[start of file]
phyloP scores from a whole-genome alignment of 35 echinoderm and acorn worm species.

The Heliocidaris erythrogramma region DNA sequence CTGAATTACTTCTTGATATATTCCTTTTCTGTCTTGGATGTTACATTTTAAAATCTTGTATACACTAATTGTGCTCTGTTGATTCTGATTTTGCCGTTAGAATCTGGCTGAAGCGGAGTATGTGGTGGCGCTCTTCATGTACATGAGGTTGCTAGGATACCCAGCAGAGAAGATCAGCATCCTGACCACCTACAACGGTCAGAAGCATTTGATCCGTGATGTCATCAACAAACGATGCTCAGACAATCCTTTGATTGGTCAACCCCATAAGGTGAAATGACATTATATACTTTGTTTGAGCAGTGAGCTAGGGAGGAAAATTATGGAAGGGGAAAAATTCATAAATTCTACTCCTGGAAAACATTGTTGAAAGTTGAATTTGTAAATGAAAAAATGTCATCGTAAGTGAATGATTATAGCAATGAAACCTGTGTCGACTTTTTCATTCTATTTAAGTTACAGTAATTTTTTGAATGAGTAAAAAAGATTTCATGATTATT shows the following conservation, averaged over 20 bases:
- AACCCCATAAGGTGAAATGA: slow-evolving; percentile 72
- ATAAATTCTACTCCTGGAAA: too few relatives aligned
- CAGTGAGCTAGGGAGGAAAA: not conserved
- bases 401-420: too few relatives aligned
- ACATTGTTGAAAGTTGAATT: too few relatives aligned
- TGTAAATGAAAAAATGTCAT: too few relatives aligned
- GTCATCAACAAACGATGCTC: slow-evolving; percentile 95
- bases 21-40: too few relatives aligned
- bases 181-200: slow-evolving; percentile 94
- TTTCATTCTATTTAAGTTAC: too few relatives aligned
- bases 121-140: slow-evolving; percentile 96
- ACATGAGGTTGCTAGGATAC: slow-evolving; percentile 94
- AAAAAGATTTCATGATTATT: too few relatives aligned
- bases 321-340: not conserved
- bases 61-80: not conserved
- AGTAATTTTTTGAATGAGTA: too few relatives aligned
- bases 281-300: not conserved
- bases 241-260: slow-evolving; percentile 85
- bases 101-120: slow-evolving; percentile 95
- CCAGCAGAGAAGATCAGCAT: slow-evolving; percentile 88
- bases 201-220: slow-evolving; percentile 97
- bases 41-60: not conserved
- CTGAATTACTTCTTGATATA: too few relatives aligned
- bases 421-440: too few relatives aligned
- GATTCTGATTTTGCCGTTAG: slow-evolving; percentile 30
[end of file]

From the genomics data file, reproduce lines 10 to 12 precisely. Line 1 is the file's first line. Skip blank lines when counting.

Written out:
- bases 21-40: too few relatives aligned
- bases 181-200: slow-evolving; percentile 94
- TTTCATTCTATTTAAGTTAC: too few relatives aligned